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Re: Beware: A Dangerous Windows 10 Ransomware Scam Is Spreading Online
« Reply #11 on: August 03, 2015, 04:59:47 PM »
Well, tbh, when it comes to this...As far as I am aware, they don't e-mail you shit to click to download - They just download it to your PC if you pre-ordered via the annoying popup, then it will give you an annoying popup to tell you it's done doing whatever it did.

It does specifically say, in that stupid popup, that when it is ready, that window will let you know - absolutely nothing about "We will e-mail you"

dont be too quick of the mark there Stephen - I got asked when I 'reserved' my copy, if I wanted email notification.

Bingo! :Thmbsup: Combine an old scam with a new confusion and the fun ensues promptly at click here. Sure, I get where he's coming from...but folks need warned to think before they click.

That could be said for any e-mail you ever get, from anybody...ever  ;D

x16wda

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Re: Beware: A Dangerous Windows 10 Ransomware Scam Is Spreading Online
« Reply #12 on: August 03, 2015, 06:49:27 PM »
Part of the delight is that Microsoft never mentioned (at least in anything I saw) just what this notification would look like. I even did a quick search, and couldn't find a picture. I went ahead and pulled down all 5 of the ISOs I need and have worked from there, but just got the notification on my main box. And in case you haven't yet seen it, the "Windows 10 Upgrade is Ready Notification" looks like.... this:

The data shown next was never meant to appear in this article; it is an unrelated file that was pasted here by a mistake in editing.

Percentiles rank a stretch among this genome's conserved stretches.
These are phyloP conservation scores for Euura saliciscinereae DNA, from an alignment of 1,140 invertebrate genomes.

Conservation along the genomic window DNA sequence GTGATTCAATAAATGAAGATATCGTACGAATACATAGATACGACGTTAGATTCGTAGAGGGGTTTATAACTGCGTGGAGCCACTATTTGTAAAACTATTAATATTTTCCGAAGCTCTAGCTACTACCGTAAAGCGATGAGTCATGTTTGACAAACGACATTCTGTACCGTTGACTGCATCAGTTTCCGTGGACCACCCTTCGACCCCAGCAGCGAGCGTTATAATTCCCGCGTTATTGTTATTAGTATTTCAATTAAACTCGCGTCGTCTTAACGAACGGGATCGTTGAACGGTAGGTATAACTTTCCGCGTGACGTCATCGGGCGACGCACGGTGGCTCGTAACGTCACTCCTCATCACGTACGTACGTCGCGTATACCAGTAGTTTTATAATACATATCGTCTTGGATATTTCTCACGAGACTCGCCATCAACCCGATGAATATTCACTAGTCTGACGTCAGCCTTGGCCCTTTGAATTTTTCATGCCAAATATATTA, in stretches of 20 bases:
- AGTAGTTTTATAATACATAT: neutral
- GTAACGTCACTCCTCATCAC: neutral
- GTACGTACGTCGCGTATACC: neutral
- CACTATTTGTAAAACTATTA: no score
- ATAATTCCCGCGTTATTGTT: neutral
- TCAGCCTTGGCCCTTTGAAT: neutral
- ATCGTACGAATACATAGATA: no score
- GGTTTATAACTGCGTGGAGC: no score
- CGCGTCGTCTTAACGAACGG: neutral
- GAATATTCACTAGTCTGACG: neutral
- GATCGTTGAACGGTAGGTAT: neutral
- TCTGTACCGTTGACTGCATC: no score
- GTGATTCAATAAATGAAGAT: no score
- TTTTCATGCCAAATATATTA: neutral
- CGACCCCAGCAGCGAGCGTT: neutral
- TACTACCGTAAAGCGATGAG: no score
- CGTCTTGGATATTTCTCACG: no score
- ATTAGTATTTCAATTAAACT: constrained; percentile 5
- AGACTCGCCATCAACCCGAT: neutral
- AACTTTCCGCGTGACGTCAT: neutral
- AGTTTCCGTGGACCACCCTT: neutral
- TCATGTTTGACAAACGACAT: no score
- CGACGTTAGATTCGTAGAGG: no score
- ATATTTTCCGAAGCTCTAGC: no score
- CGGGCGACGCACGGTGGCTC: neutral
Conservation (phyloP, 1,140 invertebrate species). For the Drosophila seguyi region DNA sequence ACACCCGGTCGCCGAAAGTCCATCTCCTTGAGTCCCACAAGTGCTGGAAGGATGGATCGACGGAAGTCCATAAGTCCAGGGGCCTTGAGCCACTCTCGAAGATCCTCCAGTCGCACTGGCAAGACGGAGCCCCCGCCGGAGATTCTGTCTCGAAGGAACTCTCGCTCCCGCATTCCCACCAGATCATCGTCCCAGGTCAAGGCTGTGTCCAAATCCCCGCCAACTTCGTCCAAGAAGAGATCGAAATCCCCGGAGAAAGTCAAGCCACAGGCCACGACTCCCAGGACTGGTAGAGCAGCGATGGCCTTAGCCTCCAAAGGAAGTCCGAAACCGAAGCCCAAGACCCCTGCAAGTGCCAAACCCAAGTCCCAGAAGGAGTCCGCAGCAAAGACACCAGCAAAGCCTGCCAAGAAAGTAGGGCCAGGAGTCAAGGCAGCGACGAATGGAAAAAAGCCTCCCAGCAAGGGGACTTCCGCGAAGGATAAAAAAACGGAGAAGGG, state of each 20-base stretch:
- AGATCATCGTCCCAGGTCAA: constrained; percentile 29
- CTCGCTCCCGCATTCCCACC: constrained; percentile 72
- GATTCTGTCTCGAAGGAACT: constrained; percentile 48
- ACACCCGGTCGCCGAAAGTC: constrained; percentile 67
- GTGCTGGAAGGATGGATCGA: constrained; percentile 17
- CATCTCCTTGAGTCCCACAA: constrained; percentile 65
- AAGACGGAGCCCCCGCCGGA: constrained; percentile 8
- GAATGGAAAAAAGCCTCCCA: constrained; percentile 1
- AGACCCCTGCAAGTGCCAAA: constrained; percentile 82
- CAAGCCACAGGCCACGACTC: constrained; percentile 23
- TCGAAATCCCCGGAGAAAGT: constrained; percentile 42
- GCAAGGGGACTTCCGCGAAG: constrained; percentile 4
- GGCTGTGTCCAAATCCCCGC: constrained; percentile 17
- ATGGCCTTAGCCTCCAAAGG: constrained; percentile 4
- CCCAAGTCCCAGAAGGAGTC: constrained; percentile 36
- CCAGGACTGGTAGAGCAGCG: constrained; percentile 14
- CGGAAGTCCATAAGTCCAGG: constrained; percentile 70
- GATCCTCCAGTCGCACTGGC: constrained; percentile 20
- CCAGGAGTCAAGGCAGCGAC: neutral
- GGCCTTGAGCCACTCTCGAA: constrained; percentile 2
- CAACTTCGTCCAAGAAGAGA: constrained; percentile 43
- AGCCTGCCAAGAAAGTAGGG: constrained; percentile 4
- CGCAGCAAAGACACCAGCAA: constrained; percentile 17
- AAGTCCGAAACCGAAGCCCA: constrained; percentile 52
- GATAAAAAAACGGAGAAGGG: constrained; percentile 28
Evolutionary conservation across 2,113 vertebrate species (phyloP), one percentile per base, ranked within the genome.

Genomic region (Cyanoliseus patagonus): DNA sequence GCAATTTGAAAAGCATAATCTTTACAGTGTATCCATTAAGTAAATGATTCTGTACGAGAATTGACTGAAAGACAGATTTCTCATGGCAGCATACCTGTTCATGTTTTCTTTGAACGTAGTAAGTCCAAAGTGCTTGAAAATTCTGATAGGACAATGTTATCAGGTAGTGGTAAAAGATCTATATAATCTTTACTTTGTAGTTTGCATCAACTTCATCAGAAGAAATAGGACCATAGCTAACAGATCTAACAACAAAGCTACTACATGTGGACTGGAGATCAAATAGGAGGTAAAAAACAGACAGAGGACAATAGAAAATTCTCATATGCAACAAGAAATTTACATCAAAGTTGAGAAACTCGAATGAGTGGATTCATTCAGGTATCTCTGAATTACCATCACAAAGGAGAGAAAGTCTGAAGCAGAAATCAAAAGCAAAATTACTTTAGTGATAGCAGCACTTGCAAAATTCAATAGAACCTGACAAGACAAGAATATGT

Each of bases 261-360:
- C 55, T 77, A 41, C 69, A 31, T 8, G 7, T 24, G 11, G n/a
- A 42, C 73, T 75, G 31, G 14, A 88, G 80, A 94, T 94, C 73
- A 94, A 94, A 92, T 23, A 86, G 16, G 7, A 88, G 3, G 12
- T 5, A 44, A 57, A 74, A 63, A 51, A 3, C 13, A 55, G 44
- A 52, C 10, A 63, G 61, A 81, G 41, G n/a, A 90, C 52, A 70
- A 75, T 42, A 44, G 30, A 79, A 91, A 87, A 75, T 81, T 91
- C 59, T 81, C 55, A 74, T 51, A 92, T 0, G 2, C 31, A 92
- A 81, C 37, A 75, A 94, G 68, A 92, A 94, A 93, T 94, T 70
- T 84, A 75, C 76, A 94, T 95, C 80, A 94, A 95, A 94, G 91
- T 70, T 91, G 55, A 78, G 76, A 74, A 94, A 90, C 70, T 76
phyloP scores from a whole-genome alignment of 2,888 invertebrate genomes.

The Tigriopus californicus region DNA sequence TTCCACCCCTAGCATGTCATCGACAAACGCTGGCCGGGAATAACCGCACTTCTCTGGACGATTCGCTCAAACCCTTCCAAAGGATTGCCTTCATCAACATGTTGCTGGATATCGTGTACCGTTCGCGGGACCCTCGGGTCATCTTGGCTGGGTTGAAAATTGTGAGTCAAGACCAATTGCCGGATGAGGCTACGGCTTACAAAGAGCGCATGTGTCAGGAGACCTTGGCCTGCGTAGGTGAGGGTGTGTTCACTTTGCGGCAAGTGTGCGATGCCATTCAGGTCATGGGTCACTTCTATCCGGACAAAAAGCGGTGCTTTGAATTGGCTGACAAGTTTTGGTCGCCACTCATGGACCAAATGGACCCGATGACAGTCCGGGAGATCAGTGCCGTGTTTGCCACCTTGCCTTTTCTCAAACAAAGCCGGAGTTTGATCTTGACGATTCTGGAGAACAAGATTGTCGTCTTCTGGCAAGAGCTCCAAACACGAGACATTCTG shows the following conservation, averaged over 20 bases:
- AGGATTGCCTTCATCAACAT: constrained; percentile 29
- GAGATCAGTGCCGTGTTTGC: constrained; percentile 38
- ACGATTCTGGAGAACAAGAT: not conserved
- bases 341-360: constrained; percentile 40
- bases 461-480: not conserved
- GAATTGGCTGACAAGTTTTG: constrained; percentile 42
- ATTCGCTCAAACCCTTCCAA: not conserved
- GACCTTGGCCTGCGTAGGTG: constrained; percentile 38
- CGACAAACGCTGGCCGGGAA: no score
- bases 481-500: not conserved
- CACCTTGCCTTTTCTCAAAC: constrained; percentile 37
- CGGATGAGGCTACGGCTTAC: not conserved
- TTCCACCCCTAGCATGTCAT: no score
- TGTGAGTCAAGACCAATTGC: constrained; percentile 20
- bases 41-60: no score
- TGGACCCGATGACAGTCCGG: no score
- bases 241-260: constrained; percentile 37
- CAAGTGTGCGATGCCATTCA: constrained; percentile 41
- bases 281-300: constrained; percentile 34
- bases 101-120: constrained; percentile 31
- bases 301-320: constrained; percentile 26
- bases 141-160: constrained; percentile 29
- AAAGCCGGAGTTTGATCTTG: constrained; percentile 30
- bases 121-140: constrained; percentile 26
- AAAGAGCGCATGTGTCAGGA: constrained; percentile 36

Screenshot - 8_3_2015 , 6_30_39 PM.pngBeware: A Dangerous Windows 10 Ransomware Scam Is Spreading Online
vi vi vi - editor of the beast

Stephen66515

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Re: Beware: A Dangerous Windows 10 Ransomware Scam Is Spreading Online
« Reply #13 on: August 03, 2015, 07:20:41 PM »
Part of the delight is that Microsoft never mentioned (at least in anything I saw) just what this notification would look like. I even did a quick search, and couldn't find a picture. I went ahead and pulled down all 5 of the ISOs I need and have worked from there, but just got the notification on my main box. And in case you haven't yet seen it, the "Windows 10 Upgrade is Ready Notification" looks like.... this:
 (see attachment in previous post)

I was/am far too impatient...so I downloaded it on release day before the notification came up (My Mrs's laptop still ain't had a notification...and I'm far too lazy to manually upgrade hers lol)

4wd

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Re: Beware: A Dangerous Windows 10 Ransomware Scam Is Spreading Online
« Reply #14 on: August 04, 2015, 05:51:25 AM »
(My Mrs's laptop still ain't had a notification...and I'm far too lazy to manually upgrade hers lol)

That's not laziness, that's your latent self-preservation instinct awakening.

Trust me, I know :P

Rule #1: Never, ever, touch the wife's computer until you have been given permission ... and even then, don't.